Greetings from Portsmouth, New Hampshire!
Many have arrived at the realization that the current framework of the proposed American Data Privacy and Protection Act won't appease leadership in both chambers of U.S. Congress for one reason or another. This reality spurred conversations around amending the bill, particularly much-debated provisions on preemption and the private right of action, to re-establish bipartisanship and move forward.
But what if a shift in the political landscape were to throw the ADPPA a lifeline? A congressional shakeup is imminent with U.S. elections Nov. 8 expected to deliver some fashion of a Republican majority to the House. Republicans are planning for that power shift with leaked information showing policy priorities, including privacy and children's online safety, once the party takes the House.
It's an intriguing concept that's been mostly overlooked. Bipartisanship in the House is stymied by Democrats' reluctance, mostly on the part of the California delegation, to move forward with preemption. House Republicans are very much up on preemption, made clear with comments House Committee on Energy and Commerce Ranking Member Cathy McMorris Rodgers, R-Wash., made in response to House Speaker Nancy Pelosi, D-Calif., announcing her opposition to the ADPPA's preemption model.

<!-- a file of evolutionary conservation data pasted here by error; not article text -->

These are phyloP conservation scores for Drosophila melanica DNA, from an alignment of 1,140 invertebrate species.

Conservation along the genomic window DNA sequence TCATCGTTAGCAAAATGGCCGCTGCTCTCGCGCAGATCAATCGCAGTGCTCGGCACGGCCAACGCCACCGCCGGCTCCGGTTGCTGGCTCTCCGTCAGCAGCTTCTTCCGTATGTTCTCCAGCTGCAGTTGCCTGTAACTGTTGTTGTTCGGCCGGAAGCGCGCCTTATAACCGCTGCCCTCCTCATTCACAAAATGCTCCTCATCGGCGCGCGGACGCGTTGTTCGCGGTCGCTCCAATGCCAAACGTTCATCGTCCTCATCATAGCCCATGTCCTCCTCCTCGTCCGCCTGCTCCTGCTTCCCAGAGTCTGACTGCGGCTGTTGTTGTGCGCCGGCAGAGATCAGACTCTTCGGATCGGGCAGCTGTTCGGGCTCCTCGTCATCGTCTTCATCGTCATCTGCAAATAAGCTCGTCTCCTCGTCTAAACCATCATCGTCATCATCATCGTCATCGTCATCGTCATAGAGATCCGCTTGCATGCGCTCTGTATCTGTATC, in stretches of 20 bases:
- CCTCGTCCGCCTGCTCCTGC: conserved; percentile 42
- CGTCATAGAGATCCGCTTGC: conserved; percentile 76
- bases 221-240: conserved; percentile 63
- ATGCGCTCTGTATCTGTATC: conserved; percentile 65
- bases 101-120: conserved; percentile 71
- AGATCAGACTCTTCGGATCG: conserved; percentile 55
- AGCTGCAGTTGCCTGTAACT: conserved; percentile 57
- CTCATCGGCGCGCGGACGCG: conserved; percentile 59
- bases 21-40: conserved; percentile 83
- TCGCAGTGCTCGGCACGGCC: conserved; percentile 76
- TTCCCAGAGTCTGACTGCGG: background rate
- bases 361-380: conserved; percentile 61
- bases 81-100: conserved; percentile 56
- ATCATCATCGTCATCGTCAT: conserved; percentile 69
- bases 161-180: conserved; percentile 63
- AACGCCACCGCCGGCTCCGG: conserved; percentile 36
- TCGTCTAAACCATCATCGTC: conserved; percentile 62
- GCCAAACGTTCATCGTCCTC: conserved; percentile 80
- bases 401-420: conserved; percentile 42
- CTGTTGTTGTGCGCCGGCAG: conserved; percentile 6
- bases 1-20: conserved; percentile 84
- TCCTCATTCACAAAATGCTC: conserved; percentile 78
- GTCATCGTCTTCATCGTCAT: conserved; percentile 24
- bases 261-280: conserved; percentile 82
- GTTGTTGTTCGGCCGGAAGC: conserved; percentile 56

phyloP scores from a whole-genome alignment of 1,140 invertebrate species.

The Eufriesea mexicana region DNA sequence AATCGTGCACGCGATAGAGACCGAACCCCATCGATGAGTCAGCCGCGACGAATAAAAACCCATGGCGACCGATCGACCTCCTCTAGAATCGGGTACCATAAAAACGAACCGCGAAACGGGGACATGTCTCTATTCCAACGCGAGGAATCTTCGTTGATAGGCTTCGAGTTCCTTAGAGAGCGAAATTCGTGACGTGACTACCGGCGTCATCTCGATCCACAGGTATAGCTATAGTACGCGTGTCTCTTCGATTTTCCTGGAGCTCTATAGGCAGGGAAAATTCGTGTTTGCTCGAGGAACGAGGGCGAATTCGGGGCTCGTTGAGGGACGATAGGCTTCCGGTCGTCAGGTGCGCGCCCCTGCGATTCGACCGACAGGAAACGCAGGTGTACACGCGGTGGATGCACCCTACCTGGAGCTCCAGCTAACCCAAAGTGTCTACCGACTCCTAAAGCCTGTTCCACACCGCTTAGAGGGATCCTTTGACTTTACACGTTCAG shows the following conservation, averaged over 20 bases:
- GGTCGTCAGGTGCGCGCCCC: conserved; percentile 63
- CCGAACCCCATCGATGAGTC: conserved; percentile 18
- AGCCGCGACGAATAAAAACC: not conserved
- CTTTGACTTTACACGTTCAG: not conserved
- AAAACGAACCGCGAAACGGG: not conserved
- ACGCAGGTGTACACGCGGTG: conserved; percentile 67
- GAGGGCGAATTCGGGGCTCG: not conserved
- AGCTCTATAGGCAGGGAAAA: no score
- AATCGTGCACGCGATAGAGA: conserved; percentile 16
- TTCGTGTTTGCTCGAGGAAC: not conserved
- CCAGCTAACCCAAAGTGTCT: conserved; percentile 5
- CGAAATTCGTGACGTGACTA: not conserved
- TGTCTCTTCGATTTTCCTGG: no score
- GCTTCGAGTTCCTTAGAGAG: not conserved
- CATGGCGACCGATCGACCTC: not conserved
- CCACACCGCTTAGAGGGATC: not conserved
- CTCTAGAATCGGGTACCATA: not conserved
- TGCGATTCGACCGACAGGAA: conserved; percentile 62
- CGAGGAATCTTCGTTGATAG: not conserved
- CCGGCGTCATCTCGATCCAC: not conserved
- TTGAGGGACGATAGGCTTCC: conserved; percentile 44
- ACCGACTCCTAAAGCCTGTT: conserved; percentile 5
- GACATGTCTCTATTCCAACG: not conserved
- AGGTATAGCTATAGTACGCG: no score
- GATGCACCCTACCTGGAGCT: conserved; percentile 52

"I have been clear for years now that federal preemption is essential in order to protect all Americans no matter where they live. Creating one national standard is necessary to achieving that goal," McMorris Rodgers said.
So in a perfect world, McMorris Rodgers and fellow Republicans working on the bill will use their new majority status to implore a Republican House Speaker to bring this current version of the bill, which a majority of Democrats support, to the floor. Quite the potential turnaround from the current state of affairs in the House, but changing leadership and passing the ADPPA through the House doesn't resolve issues in the Senate, where Democrats could retain control and uphold their own discrepancies with the proposal.
There's also post-election potential for brokering an agreement between chambers to move forward with Children's Online Privacy Protection Act updates, which are awaiting a Senate floor vote and expected to be scrutinized in the House due to the Senate's lack of appetite for the ADPPA. But if House Republicans are as keen to act on children's privacy as they say they are, a path forward could materialize if they are dictating the discussions and carry more leverage than they have previously.
So while getting the policy right is crucial, the fate and relevance of the ADPPA may hinge more on which lawmakers are steering the legislative process.
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